Health care workers' perceptions predicts uptake of personal protective equipment

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Abstract

Background:

Health care workers' (HCW) compliance with infection control measures is influenced by organizational, environmental and individual factors. However, it is unknown whether HCWs' perceptions of transmission risk and protectiveness of infection control measures influences the uptake of infection control measures.

Methods:

A questionnaire of perceptions and intentions to use infection control measures was completed by 74 HCWs at 2 hospitals. HCWs also indicated a 1-m transmission risk zone and their perceived transmission risk zone. Responses were used in logistic regression models to predict intended behaviors.

Results:

Poor recognition of the importance of employing a 1-m transmission risk zone predicted intention not to don a mask in single rooms where patient contact was unexpected (adjusted odds ratio [AOR], 0.5; P = .032). When contact was expected, perceived protectiveness of pre-exposure prophylaxis (AOR, 7.9; P < .001), vaccination (AOR, 3.6; P = .023), and a minimum 1-m risk zone (AOR, 9.8; P = .022) predicted mask use. HCWs perceived transmission risk zones within 2.45 m from attending an adult and 1.12 m from attending pediatric patients.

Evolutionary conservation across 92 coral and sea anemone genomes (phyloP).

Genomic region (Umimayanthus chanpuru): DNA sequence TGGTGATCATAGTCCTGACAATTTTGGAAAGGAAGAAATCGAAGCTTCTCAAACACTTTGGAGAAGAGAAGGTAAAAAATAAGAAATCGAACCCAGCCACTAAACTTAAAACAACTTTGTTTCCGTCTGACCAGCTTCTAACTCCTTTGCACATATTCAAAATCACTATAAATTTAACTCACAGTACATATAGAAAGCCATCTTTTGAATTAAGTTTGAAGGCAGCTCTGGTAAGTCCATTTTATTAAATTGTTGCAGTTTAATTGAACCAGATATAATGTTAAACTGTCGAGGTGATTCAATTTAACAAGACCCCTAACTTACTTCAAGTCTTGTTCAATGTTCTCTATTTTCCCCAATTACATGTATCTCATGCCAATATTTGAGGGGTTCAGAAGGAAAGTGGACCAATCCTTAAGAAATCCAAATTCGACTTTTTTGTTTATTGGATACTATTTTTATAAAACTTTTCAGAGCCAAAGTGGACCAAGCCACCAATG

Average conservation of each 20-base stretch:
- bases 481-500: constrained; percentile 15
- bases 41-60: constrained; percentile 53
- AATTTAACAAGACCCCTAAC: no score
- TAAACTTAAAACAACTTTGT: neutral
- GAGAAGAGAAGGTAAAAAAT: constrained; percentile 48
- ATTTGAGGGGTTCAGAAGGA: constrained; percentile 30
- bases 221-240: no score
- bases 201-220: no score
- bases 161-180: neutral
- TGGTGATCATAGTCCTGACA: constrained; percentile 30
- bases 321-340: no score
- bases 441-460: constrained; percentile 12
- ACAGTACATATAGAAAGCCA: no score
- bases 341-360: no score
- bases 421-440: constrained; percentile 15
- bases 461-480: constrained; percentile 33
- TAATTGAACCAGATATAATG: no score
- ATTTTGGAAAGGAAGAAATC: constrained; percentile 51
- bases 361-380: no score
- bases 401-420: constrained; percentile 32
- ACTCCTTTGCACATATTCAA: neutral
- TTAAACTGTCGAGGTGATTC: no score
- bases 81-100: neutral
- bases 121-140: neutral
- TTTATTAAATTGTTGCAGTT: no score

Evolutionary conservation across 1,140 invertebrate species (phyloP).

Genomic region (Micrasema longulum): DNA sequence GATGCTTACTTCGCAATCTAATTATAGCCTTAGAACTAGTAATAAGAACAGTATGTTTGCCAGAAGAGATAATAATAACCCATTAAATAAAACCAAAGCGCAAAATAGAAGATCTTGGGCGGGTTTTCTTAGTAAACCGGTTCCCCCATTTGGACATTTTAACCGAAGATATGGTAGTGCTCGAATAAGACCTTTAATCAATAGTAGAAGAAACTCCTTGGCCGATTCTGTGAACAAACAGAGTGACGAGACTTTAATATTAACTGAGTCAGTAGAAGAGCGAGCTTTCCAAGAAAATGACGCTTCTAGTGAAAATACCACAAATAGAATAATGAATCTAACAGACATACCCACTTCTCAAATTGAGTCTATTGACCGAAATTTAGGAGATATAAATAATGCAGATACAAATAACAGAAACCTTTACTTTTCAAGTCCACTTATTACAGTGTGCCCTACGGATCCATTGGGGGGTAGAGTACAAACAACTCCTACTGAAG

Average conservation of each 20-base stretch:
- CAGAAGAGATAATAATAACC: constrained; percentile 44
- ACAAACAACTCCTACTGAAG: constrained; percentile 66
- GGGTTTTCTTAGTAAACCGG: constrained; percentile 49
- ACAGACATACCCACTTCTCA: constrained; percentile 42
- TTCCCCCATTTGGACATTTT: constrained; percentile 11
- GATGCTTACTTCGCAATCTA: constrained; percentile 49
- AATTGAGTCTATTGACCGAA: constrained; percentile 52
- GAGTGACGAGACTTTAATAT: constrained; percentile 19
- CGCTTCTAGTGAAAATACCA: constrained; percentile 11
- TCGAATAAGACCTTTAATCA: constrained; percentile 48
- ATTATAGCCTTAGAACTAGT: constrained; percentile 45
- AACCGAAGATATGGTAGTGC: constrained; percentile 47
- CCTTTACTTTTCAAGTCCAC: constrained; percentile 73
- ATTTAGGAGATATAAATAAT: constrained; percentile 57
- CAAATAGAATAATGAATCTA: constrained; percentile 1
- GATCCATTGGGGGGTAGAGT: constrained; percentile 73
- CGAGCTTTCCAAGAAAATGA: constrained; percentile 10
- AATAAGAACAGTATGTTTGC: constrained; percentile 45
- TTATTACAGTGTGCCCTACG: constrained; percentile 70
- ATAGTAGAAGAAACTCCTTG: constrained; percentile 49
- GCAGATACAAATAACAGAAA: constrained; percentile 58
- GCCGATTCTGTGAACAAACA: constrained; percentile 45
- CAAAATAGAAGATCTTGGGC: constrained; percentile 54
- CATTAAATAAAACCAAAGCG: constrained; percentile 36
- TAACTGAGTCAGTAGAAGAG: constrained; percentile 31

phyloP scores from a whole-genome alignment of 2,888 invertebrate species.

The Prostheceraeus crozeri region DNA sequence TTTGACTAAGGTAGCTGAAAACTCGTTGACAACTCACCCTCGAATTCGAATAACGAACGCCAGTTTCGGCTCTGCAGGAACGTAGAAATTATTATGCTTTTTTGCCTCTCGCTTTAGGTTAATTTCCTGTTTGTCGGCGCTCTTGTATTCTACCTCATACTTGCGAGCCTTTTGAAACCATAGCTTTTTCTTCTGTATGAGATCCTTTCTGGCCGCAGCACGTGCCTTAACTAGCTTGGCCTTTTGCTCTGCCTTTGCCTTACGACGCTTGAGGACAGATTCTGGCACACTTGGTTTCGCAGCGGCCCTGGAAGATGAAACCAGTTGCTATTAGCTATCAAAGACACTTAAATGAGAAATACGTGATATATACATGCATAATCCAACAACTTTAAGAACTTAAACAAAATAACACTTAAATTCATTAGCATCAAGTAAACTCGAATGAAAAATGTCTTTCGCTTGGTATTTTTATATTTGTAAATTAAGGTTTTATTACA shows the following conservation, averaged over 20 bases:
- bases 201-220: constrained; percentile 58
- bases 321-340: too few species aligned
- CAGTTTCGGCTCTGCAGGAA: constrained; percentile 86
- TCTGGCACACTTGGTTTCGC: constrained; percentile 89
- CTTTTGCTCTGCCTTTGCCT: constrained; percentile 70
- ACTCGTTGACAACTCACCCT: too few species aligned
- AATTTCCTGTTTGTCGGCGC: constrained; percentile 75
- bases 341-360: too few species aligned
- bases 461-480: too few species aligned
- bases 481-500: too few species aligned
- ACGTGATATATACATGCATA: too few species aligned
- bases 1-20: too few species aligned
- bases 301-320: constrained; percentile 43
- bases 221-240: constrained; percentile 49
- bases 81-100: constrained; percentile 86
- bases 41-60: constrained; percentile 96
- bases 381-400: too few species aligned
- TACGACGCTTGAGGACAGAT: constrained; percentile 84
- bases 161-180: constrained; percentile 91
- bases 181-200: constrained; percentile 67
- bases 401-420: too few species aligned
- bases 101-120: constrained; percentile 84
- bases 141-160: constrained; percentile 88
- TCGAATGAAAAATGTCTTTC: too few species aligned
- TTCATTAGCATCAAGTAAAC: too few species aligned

Conclusion:

Intention to use a facemask was poor for care in single rooms but improved if patient contact was expected and in multibed rooms. HCWs attending pediatric patients measured a smaller transmission risk zone than what is currently recommended under droplet precautions.

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